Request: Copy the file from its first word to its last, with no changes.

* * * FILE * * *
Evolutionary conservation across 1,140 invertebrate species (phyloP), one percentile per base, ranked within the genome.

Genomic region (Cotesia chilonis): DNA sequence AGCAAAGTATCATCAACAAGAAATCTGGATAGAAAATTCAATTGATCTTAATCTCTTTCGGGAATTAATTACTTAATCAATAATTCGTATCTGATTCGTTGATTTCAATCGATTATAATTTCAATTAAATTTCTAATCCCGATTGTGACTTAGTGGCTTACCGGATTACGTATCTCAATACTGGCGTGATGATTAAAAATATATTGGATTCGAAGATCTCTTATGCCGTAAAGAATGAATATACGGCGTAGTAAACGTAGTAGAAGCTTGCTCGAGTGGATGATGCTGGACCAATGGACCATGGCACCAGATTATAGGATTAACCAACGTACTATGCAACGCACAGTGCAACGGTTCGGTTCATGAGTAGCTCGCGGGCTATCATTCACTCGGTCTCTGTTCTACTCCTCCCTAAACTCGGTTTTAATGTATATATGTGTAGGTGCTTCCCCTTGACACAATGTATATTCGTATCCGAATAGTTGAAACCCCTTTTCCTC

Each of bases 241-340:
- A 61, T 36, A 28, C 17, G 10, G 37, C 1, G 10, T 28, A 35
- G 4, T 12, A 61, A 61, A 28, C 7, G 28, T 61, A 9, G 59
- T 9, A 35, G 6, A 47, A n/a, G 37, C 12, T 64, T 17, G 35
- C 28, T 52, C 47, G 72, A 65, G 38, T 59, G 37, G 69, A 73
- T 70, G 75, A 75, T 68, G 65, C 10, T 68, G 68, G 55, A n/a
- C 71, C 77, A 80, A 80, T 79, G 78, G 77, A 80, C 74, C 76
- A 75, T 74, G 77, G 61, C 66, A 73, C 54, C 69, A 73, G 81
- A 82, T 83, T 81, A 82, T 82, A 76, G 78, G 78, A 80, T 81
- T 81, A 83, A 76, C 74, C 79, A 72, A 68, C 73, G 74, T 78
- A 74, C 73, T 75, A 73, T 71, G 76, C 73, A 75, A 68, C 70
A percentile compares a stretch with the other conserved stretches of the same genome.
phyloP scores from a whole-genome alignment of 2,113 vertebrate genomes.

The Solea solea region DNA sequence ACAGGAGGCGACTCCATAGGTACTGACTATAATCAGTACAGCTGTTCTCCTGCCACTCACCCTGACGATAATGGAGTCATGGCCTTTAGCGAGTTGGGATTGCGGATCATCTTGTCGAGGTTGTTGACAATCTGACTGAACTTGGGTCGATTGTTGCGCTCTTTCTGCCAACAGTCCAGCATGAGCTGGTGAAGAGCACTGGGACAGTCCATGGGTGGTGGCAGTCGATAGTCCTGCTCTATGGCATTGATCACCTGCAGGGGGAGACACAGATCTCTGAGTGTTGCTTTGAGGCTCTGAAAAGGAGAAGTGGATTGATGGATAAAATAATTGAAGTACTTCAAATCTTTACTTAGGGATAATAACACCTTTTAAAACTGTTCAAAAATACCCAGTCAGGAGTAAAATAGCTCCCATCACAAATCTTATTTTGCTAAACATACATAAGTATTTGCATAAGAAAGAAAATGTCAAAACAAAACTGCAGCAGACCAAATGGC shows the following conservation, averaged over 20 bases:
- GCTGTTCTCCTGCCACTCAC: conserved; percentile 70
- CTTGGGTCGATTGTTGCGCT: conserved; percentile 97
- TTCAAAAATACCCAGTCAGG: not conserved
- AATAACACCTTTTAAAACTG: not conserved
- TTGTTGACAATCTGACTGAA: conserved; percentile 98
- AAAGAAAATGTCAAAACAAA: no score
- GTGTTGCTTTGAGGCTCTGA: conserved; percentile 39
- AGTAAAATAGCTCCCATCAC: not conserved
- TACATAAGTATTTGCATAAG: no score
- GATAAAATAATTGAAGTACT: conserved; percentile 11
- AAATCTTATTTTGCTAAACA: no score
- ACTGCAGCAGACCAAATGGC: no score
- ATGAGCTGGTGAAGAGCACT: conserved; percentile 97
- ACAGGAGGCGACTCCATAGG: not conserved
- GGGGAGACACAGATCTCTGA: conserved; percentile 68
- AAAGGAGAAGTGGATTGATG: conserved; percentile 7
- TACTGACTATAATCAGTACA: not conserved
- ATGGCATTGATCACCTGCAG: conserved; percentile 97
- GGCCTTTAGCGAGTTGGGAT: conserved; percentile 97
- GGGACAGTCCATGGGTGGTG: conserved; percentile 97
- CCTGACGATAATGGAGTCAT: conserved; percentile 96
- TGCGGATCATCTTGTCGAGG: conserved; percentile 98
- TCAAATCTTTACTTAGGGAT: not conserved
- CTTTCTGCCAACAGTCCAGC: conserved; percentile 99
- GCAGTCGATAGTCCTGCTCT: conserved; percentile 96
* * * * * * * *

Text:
Evolutionary conservation across 1,140 invertebrate species (phyloP), one percentile per base, ranked within the genome.

Genomic region (Cotesia chilonis): DNA sequence AGCAAAGTATCATCAACAAGAAATCTGGATAGAAAATTCAATTGATCTTAATCTCTTTCGGGAATTAATTACTTAATCAATAATTCGTATCTGATTCGTTGATTTCAATCGATTATAATTTCAATTAAATTTCTAATCCCGATTGTGACTTAGTGGCTTACCGGATTACGTATCTCAATACTGGCGTGATGATTAAAAATATATTGGATTCGAAGATCTCTTATGCCGTAAAGAATGAATATACGGCGTAGTAAACGTAGTAGAAGCTTGCTCGAGTGGATGATGCTGGACCAATGGACCATGGCACCAGATTATAGGATTAACCAACGTACTATGCAACGCACAGTGCAACGGTTCGGTTCATGAGTAGCTCGCGGGCTATCATTCACTCGGTCTCTGTTCTACTCCTCCCTAAACTCGGTTTTAATGTATATATGTGTAGGTGCTTCCCCTTGACACAATGTATATTCGTATCCGAATAGTTGAAACCCCTTTTCCTC

Each of bases 241-340:
- A 61, T 36, A 28, C 17, G 10, G 37, C 1, G 10, T 28, A 35
- G 4, T 12, A 61, A 61, A 28, C 7, G 28, T 61, A 9, G 59
- T 9, A 35, G 6, A 47, A n/a, G 37, C 12, T 64, T 17, G 35
- C 28, T 52, C 47, G 72, A 65, G 38, T 59, G 37, G 69, A 73
- T 70, G 75, A 75, T 68, G 65, C 10, T 68, G 68, G 55, A n/a
- C 71, C 77, A 80, A 80, T 79, G 78, G 77, A 80, C 74, C 76
- A 75, T 74, G 77, G 61, C 66, A 73, C 54, C 69, A 73, G 81
- A 82, T 83, T 81, A 82, T 82, A 76, G 78, G 78, A 80, T 81
- T 81, A 83, A 76, C 74, C 79, A 72, A 68, C 73, G 74, T 78
- A 74, C 73, T 75, A 73, T 71, G 76, C 73, A 75, A 68, C 70
A percentile compares a stretch with the other conserved stretches of the same genome.
phyloP scores from a whole-genome alignment of 2,113 vertebrate genomes.

The Solea solea region DNA sequence ACAGGAGGCGACTCCATAGGTACTGACTATAATCAGTACAGCTGTTCTCCTGCCACTCACCCTGACGATAATGGAGTCATGGCCTTTAGCGAGTTGGGATTGCGGATCATCTTGTCGAGGTTGTTGACAATCTGACTGAACTTGGGTCGATTGTTGCGCTCTTTCTGCCAACAGTCCAGCATGAGCTGGTGAAGAGCACTGGGACAGTCCATGGGTGGTGGCAGTCGATAGTCCTGCTCTATGGCATTGATCACCTGCAGGGGGAGACACAGATCTCTGAGTGTTGCTTTGAGGCTCTGAAAAGGAGAAGTGGATTGATGGATAAAATAATTGAAGTACTTCAAATCTTTACTTAGGGATAATAACACCTTTTAAAACTGTTCAAAAATACCCAGTCAGGAGTAAAATAGCTCCCATCACAAATCTTATTTTGCTAAACATACATAAGTATTTGCATAAGAAAGAAAATGTCAAAACAAAACTGCAGCAGACCAAATGGC shows the following conservation, averaged over 20 bases:
- GCTGTTCTCCTGCCACTCAC: conserved; percentile 70
- CTTGGGTCGATTGTTGCGCT: conserved; percentile 97
- TTCAAAAATACCCAGTCAGG: not conserved
- AATAACACCTTTTAAAACTG: not conserved
- TTGTTGACAATCTGACTGAA: conserved; percentile 98
- AAAGAAAATGTCAAAACAAA: no score
- GTGTTGCTTTGAGGCTCTGA: conserved; percentile 39
- AGTAAAATAGCTCCCATCAC: not conserved
- TACATAAGTATTTGCATAAG: no score
- GATAAAATAATTGAAGTACT: conserved; percentile 11
- AAATCTTATTTTGCTAAACA: no score
- ACTGCAGCAGACCAAATGGC: no score
- ATGAGCTGGTGAAGAGCACT: conserved; percentile 97
- ACAGGAGGCGACTCCATAGG: not conserved
- GGGGAGACACAGATCTCTGA: conserved; percentile 68
- AAAGGAGAAGTGGATTGATG: conserved; percentile 7
- TACTGACTATAATCAGTACA: not conserved
- ATGGCATTGATCACCTGCAG: conserved; percentile 97
- GGCCTTTAGCGAGTTGGGAT: conserved; percentile 97
- GGGACAGTCCATGGGTGGTG: conserved; percentile 97
- CCTGACGATAATGGAGTCAT: conserved; percentile 96
- TGCGGATCATCTTGTCGAGG: conserved; percentile 98
- TCAAATCTTTACTTAGGGAT: not conserved
- CTTTCTGCCAACAGTCCAGC: conserved; percentile 99
- GCAGTCGATAGTCCTGCTCT: conserved; percentile 96